I love the thought from the Apostle John that when our hearts condemn us, God is greater than our hearts, and he knows all things. That is where I end up having to rest my case. In and through Jesus I stand. I don’t stand on my own at all. My goal is to be found in him, and to be a follower of him, together with others in and for this world.

And so I continue on with others in Jesus. Believing beyond my sometimes skewed senses. Desiring to know more and more in my heart what I believe in my head. With others in Jesus as a witness to and for the world.

longing for a better country

All these people were still living by faith when they died. They did not receive the things promised; they only saw them and welcomed them from a distance, admitting that they were foreigners and strangers on earth. People who say such things show that they are looking for a country of their own. If they had been thinking of the country they had left, they would have had opportunity to return. Instead, they were longing for a better country—a heavenly one. Therefore God is not ashamed to be called their God, for he has prepared a city for them.

As I get older I seem to appreciate more and more the beauty of the earth that I see, whether in pictures or in person. I love Ohio where I was born and grew up, and though “The Game” does not mean as much to me as it used to, each year during “Michigan week” I sing the first verse of the alma mater (the tune) of the Ohio State University (with tears) and am reminded of all the many things I have to be thankful for in my childhood home, family and upbringing. And now having lived in the state of Michigan nearly as long as I had lived in Ohio (about the same, if my stay in Canada in school is included) I can say I love the state of Michigan just as much as I love the state of Ohio. For all the problems one encounters, there is so much beauty and blessing.

But when I consider this life with all its promise and hope frankly not being realized on earth, with all the injustice because of the lack of love on the face of the earth, I long for God’s promise in Jesus to be fulfilled. Frankly the promises in scripture sometimes seem too good to be true to me. But by faith and through Jesus I go on, believing in a hope that seems to be alive, scripture says through the resurrection of Jesus. Experiencing something of God’s love, and desiring to love God in return with all my being and doing, as well as my neighbor as myself.

Yes, we thank God for this old creation which does groan as scripture says, and we are thankful for all the good we find here through the blessing of God. But we know this is a prelude, pointer, and whisper of the promise of what is to come in and through Jesus.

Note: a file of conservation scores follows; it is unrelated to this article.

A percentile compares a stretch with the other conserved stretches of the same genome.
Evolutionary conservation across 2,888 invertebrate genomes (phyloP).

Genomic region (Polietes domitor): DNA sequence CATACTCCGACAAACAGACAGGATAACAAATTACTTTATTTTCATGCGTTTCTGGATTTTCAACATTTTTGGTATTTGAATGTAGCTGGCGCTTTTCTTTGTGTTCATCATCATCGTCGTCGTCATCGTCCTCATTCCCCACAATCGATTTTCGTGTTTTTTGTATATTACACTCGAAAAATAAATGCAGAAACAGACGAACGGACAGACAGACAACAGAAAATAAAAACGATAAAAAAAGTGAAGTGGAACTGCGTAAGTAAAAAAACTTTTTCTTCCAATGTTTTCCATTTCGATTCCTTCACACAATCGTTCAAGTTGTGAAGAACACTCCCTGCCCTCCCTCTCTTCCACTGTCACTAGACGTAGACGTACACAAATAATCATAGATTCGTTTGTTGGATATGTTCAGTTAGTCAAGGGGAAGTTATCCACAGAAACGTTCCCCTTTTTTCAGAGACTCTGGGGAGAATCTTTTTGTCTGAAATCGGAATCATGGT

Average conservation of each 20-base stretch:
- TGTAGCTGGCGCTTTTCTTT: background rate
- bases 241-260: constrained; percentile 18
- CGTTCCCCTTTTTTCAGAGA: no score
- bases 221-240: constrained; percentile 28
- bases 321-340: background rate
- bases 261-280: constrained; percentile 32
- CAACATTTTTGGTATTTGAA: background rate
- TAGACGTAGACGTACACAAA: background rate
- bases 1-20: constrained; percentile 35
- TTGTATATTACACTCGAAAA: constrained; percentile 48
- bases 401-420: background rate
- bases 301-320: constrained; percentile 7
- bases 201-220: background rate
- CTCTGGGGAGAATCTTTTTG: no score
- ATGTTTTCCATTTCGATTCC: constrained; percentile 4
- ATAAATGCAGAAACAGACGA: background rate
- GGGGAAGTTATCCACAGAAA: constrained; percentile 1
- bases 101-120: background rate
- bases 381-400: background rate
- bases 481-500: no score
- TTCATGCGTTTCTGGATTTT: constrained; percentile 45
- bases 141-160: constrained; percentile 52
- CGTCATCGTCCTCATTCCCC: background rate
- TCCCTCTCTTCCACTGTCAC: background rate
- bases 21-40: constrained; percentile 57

I long for the place and time when people will truly love their neighbor as themselves, myself included in that indictment. I want to do so, but I know I fall so far short. I long for a world in which love and justice reign in everything. Instead we live in a world that is divided and is suffering from the effects and tyranny of sin: human greed and self-centeredness, along with the other vices of sin.

I realize too that I am part of the problem. Not that I excuse even the smallest sin or sin pattern, and don’t want to repent and change. But I too fall short of God’s ideal expressed in his will in Jesus in scripture, and I want to follow on with others in Jesus toward the full realization of that will. The blessing from God to his people, as we see in the case of Abraham is for the blessing of the world. We in Jesus are indeed blessed to be a blessing.

And so in and through Jesus we press on. By faith looking to God for a better country. Even as we thank God for all the good and blessing we experience now. Together in Jesus for the world.

giving thanks

In the United States we have our traditional Thanksgiving today. Actually started by President Abraham Lincoln on the calendar day now set apart. And connected in our tradition to the thanks given by the Pilgrims in Massachusetts. And much more to that history.

In both cases, thanks was given to God after most difficult ordeals, hard winters and learning to survive in them, experienced by the Pilgrims, and in the midst of the Civil War, a most awful ordeal in itself.

I think this is the case in scripture as well. Thanks is given to God in the midst of need being met. Sometimes after great crisis. So that difficulty in life and thanksgiving are not mutually exclusive. And we need to give thanks when answers to prayer come.

We are told in scripture that to give thanks in all circumstances is the will of God for us in Christ Jesus. Life is a continual unfolding of a story that may seem repetitive in some ways, but is replete with meaning in every way, even the smallest of ways. We need to thoughtfully take pains to consider God’s hand in all of life, even when we can’t see it. To keep praying and seeking to find God’s hand in the smallest of things, as well as the bigger picture, indeed in all of life.

God’s goodness is evident everywhere. But we need to look for it in faith. With the realization that the fulfillment of faith is ever unfolding, often in ways beyond us. Somehow God’s goodness ends up overruling in all things. In and through Jesus. And we in Jesus carry both that message and witness by word, deed, and life.

And so together in Jesus we give thanks today and everyday for blessings given to ourselves and others. For life itself and for the new life in Jesus. As we seek together in Jesus God’s blessing for the world.